Prices are continuing to rise at their fastest rate for more than 40 years, driven by higher petrol and food costs.
UK inflation, the rate at which prices rise, jumped to 9.4% in the 12 months to June from 9.1% in May, the Office for National Statistics (ONS) said.
Unions have been calling for pay rises to help workers cope as the rising cost of living eats into household budgets.
The Bank of England has warned inflation will reach 11% this year.
Inflation is the pace at which prices are rising. For example, if a bottle of milk costs £1 and that rises by 5p compared with a year earlier, then milk inflation is 5%.
Fuel prices have soared in recent months, driven by the war in Ukraine and moves by the European Union to reduce its dependence on Russian oil.
It has led to the average family car costing more than £100 to fill up, according to the RAC. However, the AA said this week that lower wholesale costs of fuel were leading to cheaper prices at the pumps, though they still remain much higher than before the Ukraine war.
Surging petrol prices
Grant Fitzner, chief economist at the ONS, said the increase in inflation in June was driven "by rising fuel and food prices".
Average petrol prices stood at 184p per litre in June, the ONS said, the highest since records began in 1990 and up from 129.7p a year earlier. The monthly rise was also the largest on record.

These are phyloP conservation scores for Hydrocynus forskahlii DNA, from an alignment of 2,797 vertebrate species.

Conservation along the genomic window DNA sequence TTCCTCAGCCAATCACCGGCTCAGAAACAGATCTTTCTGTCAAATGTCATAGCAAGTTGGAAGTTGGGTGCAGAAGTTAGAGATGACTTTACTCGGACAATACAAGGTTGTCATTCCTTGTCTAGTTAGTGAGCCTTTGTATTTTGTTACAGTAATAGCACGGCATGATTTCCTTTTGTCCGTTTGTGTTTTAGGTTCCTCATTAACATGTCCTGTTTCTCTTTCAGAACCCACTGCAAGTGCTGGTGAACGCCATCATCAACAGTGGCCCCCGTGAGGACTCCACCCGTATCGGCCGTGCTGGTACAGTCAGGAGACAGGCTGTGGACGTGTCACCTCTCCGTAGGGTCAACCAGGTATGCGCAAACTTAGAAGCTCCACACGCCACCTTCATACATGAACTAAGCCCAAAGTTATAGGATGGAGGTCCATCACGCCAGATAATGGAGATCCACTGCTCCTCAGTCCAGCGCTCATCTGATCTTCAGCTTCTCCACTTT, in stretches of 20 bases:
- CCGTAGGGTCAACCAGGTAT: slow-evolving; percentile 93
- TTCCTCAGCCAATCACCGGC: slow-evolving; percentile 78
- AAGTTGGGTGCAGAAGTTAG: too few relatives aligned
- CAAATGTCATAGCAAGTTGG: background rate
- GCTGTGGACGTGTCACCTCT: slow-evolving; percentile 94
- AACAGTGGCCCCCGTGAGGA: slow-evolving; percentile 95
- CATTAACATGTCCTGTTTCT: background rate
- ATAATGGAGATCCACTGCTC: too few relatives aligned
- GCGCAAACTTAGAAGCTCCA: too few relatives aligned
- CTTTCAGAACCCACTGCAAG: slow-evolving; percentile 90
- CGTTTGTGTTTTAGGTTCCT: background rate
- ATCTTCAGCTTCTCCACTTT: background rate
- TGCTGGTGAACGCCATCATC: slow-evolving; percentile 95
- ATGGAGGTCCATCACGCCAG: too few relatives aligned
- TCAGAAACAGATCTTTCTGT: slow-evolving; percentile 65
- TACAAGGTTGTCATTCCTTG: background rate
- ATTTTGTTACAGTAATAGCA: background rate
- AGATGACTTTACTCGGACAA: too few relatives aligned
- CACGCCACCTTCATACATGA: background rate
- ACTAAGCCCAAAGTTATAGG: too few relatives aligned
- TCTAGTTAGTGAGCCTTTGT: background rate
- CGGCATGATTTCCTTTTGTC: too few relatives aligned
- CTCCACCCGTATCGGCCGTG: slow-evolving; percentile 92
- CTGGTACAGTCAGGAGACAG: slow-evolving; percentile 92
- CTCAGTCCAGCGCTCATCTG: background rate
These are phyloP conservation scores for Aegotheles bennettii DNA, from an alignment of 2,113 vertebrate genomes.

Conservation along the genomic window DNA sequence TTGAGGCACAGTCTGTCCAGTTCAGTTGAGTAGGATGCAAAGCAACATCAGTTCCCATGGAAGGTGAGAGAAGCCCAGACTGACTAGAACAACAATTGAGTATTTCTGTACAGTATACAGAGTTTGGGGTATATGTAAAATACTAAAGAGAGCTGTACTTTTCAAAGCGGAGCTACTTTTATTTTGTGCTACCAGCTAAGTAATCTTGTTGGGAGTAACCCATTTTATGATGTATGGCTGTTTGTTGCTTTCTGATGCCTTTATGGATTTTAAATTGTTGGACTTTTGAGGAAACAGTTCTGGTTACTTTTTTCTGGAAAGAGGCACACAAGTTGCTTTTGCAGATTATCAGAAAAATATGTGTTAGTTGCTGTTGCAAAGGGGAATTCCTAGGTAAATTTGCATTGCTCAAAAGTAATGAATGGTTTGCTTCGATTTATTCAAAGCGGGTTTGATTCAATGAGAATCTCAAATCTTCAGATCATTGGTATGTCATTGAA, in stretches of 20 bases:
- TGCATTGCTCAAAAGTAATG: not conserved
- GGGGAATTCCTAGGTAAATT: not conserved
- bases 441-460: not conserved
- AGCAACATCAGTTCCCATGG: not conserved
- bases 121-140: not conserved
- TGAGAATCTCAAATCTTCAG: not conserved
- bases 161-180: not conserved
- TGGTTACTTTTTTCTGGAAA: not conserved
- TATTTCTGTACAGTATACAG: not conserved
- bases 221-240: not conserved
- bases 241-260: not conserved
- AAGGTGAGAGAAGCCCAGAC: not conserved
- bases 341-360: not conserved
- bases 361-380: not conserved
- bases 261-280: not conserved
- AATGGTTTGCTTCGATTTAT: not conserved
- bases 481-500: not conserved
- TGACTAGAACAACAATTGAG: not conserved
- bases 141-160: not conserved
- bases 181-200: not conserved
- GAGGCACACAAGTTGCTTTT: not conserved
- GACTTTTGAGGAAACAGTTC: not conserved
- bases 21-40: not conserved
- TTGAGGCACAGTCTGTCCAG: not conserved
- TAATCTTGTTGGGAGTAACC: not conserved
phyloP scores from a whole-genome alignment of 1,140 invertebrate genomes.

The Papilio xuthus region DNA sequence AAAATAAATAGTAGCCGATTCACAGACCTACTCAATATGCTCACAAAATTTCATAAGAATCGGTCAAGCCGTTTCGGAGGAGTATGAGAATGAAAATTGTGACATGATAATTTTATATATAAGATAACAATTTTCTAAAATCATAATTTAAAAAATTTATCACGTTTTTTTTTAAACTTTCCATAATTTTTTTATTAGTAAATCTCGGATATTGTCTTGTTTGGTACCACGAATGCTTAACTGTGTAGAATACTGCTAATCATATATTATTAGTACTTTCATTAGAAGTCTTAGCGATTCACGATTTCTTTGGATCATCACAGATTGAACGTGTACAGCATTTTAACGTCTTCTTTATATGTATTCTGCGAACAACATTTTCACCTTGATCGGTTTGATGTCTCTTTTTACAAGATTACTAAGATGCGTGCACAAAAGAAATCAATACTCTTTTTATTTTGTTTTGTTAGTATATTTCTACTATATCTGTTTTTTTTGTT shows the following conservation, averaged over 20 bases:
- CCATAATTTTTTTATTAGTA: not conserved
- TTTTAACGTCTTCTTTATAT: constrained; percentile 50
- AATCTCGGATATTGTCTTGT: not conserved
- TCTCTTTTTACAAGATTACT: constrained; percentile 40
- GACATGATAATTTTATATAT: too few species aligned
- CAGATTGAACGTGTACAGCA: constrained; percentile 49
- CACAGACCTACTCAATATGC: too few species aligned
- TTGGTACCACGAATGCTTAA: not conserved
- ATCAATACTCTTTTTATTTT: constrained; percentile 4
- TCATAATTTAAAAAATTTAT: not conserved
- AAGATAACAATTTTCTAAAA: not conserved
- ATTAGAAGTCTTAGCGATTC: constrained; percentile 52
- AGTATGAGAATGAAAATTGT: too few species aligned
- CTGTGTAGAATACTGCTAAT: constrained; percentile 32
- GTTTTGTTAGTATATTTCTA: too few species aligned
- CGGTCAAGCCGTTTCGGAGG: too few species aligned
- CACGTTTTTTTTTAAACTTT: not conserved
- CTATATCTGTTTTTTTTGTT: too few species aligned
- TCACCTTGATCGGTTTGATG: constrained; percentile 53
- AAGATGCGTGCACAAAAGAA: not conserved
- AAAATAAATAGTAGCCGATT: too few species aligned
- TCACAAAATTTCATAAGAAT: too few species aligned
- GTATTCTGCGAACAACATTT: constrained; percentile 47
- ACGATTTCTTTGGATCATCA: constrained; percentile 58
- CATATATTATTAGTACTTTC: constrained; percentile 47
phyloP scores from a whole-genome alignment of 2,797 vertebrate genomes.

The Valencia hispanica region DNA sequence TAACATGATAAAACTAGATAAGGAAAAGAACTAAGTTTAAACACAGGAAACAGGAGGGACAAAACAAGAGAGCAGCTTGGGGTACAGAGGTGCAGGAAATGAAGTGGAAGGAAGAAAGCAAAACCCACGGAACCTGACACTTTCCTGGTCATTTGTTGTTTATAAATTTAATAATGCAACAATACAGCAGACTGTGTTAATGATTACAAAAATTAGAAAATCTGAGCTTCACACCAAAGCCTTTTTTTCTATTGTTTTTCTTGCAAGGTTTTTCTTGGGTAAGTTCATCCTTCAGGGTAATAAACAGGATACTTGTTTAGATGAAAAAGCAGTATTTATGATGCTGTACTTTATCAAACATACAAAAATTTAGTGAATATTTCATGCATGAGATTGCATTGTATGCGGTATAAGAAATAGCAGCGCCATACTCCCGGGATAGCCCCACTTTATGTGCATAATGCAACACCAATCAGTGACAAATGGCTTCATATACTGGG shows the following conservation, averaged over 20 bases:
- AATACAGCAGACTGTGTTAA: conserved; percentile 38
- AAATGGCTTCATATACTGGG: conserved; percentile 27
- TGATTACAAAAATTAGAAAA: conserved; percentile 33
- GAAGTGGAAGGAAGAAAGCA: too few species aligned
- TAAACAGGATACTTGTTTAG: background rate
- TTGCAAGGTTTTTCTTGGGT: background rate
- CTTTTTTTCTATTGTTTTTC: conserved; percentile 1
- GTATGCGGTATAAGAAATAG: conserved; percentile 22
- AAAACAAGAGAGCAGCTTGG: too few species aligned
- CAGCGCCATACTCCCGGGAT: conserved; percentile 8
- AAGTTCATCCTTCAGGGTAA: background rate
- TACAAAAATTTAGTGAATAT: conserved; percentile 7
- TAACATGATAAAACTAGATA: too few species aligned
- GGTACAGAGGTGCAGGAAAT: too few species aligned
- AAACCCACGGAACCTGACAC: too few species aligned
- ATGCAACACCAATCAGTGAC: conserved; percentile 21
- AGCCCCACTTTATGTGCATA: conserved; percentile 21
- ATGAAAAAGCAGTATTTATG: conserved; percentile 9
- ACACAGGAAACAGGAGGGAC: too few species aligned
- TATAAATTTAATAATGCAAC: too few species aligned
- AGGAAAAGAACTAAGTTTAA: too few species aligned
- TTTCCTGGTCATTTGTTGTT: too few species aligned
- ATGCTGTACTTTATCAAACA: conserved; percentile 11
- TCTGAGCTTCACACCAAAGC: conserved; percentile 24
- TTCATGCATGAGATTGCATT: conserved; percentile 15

The average price of diesel in June was 192.4 pence per litre, again a record high, the ONS said.
Elsewhere, food prices have been climbing, with costs increasing at the fastest rate since March 2009.
Milk, cheese and eggs saw the biggest rises in June, latest figures show, with the prices of vegetables, meat and ready meals also increasing.
Research firm Kantar has predicted supermarket bills are set to rise by an average of £454 this year.
Prices charged in restaurants and for accommodation have also increased, climbing by 8.6% in the year to June, the ONS said.
The agency said a survey asking businesses how inflation and higher running costs were affecting them revealed that over half had absorbed the costs, while just over a third said they had been forced to pass them on to customers.
More rates rises ahead
Chancellor Nadhim Zahawi said the government was working with the Bank of England to "bear down on inflation".
"Countries around the world are battling higher prices and I know how difficult that is for people right here in the UK," he said.
The Bank of England could raise rates by as much as 0.5% at its next rates meeting in August in a bid to stem rising prices, its boss has said.
One way to try to control how fast prices are rising is to put up interest rates. The aim is to increase the cost of borrowing so that people borrow and spend less, and save more.
Andrew Bailey, the Bank's governor, said that a rise - from 1.25% to 1.75% - will be one of the options on the table.
However, some economists doubt higher rates will fully stop today's inflation, which is largely driven by global factors such as the war in Ukraine and the impact of Covid on supply chains.